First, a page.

Giant Dreams - Giant Results
Sunday, February 5th, my family was part of the estimated 111.3 million viewers that watched Quarterback Tom Brady throw a Hail Mary pass to the New York Giants’ end zone. As the football came toward the players like a shooting star, players lunged for it. But the football fell to the ground just out of the reach of Patriot Rob Gronkowski. That last gasp throw and incompletion sealed the victory for the New York Giants. If you pulled for the Giants, you jumped for joy like MSU FANS who celebrated their last second victory over Wisconsin via a Hail Mary pass. If you sided with the New England Patriots, the “agony of defeat" hit you like it did Wisconsin fans that saw an MSU team wrestle victory from defeat in one play.
After watching the hoopla and musing over Tom Coughlin's post-game interview the following day, some GIANT lessons came out of this with regard to his team’s pursuit of victory in the Super Bowl. They were clear about their goal and they were clear about what it took to get there. The team invested itself 110% in the pursuit of the prize with no guarantee of success. Would that you and I had the passion "to make disciples of Jesus Christ for the transformation of the world" like teams striving to reach the Super Bowl. Tom Coughlin's philosophy goes something like this - train as much as you can, play as long as you can, be a good team as much as you can, strive mightily and be persistent for as long you can to reach the Super Bowl and win it.
Excerpts of Coughlin's Super Bowl interview can be understood in the way he lived into this football season. Winning the Super Bowl was the major goal. But look at what happened…
THE STATE OF THINGS
At one point in the season, the New York Giants were 7-7. Making the playoffs, much less qualifying for the Super Bowl, seemed remote. Injuries, teammates not on the same page, management thinking about firing him and other problems beset the organization. Despite the struggles, Coughlin said, "We never changed our goal...we never changed our objective... never changed our attitude. In other words, we didn’t spend time thinking backwards. We were always looking forward.” UMC TRANSLATION: They didn't spend time lamenting the membership loss of the past 40 years. Rather, they looked forward to making disciples today. It's still true, THE HARVEST IS PLENTIFUL BUT THE LABORERS ARE FEW. More importantly, the Giants kept the main thing - the main thing.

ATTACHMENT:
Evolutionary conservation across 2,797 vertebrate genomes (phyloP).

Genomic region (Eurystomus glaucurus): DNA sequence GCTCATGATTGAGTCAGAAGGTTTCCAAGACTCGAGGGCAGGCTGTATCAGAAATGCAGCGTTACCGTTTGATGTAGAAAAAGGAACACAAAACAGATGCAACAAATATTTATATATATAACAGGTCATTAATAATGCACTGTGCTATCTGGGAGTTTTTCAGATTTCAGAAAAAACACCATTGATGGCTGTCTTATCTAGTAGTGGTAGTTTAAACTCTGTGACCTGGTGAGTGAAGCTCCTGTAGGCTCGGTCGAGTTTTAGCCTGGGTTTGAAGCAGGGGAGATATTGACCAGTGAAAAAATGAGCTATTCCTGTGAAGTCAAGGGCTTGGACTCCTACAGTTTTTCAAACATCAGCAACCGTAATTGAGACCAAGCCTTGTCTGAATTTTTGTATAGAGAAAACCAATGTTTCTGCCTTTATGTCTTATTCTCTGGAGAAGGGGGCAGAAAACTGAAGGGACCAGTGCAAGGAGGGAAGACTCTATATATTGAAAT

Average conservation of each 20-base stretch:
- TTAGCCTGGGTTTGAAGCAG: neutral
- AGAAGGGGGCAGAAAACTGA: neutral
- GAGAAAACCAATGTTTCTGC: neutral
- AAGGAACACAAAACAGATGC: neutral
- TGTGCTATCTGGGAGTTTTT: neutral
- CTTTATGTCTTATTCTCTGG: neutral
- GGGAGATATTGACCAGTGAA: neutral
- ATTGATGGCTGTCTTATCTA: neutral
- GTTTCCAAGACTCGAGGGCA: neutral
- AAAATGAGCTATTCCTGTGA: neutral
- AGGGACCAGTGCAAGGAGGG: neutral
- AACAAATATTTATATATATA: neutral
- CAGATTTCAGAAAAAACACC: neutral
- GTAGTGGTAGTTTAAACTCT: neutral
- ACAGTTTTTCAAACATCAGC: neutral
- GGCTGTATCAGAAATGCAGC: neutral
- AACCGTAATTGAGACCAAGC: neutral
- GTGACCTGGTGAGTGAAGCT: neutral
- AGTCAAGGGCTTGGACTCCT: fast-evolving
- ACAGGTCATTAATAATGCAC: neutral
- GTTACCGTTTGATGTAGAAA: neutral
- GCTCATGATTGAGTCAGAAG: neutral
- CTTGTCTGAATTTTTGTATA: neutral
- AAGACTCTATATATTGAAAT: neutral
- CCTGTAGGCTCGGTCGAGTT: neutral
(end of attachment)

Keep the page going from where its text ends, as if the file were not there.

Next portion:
After the game, Coach Coughlin congratulated Eli Manning for his leadership, for his ascendancy toward making the Football Hall of Fame, on his name being mentioned alongside other quarterbacks of the NFL. Eli turned the tables. "All I want to do is help my team win. I'm just trying to be the best football player, the best quarterback I can be to help my team win.” That's more important than being an elite quarterback. UMC TRANSLATION: Ministry is not about me. As Bishop, DS, Pastor or Laity - nothing is more important than enabling Christ's church to reach its mission of "making disciples of Jesus Christ for the transformation of the world." It’s not about us.
In the interview, Coughlin talks about traits that help the team finish well. Late game drives are due to “mental toughness, resiliency and resolve...we do have great trust in each other, great belief that we can finish, and that if we keep playing one play at a time, as hard as we can go, that we will find a way to win. Excellent and exceptional plays kept us going in tough situations.” UMC TRANSLATION: We have to BELIEVE and not give up on the mission of the church. Along the way, certain individuals and churches will have to make some exceptional contributions and sacrifices for the church to move forward.
Coughlin's comments about the Jay Fund Foundation surprised me. He claimed that winning the Super Bowl would help him gather funds. Coughlin started the foundation to help families who have children with cancer. "When a child has cancer, everyone runs to help the child," he said. The Jay Fund focuses on other family members with needs e.g., mortgage needs, groceries, others things and other circumstances that occur in a family as it cares for a child with cancer. Tom Coughlin started the Jay Fund in 1996 during a coaching stint at Boston College. One of his players contracted leukemia and died. Coughlin visited the family and observed first-hand the financial and emotional toll it took on the family. Thus, the Jay Fund Foundation was born. UMC TRANSLATION: I discovered that Coughlin's view of the Super Bowl emphasized one of the focus areas of our denomination and Bishop's Day 2012. Tom Coughlin's Jay Fund Foundation seeks to IMPROVE HEALTH GLOBALLY. When the Giants won the Super Bowl, I clapped. But, when I found out that Coughlin’s Foundation improved health globally, I clapped and shouted all the more adding, “Deo Gratias.” See ya Bishop’s Day 2012!